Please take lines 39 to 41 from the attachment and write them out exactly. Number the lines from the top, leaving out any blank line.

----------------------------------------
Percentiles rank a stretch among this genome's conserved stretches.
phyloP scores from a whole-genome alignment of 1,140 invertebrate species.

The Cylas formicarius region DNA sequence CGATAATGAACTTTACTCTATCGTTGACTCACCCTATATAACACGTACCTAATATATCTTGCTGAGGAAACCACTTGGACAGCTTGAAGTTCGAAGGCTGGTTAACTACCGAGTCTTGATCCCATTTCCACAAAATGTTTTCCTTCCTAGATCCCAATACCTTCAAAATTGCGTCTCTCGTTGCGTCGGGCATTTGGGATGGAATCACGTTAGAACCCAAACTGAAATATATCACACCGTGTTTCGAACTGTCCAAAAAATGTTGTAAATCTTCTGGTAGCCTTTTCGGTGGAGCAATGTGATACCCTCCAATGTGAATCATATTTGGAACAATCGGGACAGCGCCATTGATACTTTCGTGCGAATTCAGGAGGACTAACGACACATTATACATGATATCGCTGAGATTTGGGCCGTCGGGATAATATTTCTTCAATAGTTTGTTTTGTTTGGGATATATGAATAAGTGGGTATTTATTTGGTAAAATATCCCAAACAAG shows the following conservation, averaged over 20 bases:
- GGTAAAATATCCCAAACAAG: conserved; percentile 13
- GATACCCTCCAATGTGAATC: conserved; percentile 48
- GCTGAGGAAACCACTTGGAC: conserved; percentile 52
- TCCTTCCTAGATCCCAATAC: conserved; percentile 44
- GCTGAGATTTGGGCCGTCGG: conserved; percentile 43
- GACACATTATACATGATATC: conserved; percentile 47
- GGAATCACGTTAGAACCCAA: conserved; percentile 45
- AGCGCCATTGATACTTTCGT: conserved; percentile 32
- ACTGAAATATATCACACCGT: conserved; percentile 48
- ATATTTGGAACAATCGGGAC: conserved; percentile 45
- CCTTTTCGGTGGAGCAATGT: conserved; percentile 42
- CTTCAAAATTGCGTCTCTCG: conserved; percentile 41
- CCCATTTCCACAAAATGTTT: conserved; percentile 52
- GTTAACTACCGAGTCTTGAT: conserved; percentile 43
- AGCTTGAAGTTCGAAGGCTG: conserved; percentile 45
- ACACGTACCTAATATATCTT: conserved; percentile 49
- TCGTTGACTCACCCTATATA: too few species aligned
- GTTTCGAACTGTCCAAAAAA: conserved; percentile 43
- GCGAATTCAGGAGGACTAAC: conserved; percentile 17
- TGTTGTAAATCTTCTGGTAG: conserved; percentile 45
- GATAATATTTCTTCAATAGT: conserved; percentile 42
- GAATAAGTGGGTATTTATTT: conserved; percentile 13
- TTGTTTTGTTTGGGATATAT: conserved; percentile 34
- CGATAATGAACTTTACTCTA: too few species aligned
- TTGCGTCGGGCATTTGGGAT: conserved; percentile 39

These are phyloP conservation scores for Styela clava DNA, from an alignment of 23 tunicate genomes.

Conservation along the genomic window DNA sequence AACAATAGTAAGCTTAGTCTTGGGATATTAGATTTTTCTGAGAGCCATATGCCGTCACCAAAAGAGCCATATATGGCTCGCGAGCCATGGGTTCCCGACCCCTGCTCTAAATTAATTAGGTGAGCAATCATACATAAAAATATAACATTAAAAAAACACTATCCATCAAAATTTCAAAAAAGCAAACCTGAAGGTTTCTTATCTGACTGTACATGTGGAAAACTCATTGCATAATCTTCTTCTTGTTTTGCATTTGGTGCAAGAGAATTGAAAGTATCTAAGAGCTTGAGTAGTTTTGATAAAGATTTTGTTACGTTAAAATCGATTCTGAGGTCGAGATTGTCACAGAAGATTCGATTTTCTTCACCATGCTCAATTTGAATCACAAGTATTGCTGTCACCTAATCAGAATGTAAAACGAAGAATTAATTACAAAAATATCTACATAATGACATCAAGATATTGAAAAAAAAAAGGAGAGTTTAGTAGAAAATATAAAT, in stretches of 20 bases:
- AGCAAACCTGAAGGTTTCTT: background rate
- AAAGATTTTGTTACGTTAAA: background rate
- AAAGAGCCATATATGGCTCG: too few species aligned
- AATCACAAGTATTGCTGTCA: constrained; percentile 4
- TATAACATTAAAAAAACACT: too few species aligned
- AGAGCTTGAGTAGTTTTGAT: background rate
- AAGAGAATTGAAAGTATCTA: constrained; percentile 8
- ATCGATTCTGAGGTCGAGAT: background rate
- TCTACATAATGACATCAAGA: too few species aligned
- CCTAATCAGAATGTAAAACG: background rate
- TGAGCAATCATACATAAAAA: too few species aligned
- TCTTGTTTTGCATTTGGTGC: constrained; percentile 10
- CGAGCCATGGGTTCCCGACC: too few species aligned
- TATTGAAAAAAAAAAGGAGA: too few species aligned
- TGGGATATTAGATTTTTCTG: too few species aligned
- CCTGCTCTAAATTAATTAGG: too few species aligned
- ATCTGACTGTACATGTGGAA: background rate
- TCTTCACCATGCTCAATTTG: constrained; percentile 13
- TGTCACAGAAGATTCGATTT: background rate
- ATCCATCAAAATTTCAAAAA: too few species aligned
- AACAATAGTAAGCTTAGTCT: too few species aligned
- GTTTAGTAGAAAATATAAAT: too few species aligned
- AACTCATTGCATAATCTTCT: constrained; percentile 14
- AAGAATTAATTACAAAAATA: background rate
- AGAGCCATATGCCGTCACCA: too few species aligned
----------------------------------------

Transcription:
- TCTACATAATGACATCAAGA: too few species aligned
- CCTAATCAGAATGTAAAACG: background rate
- TGAGCAATCATACATAAAAA: too few species aligned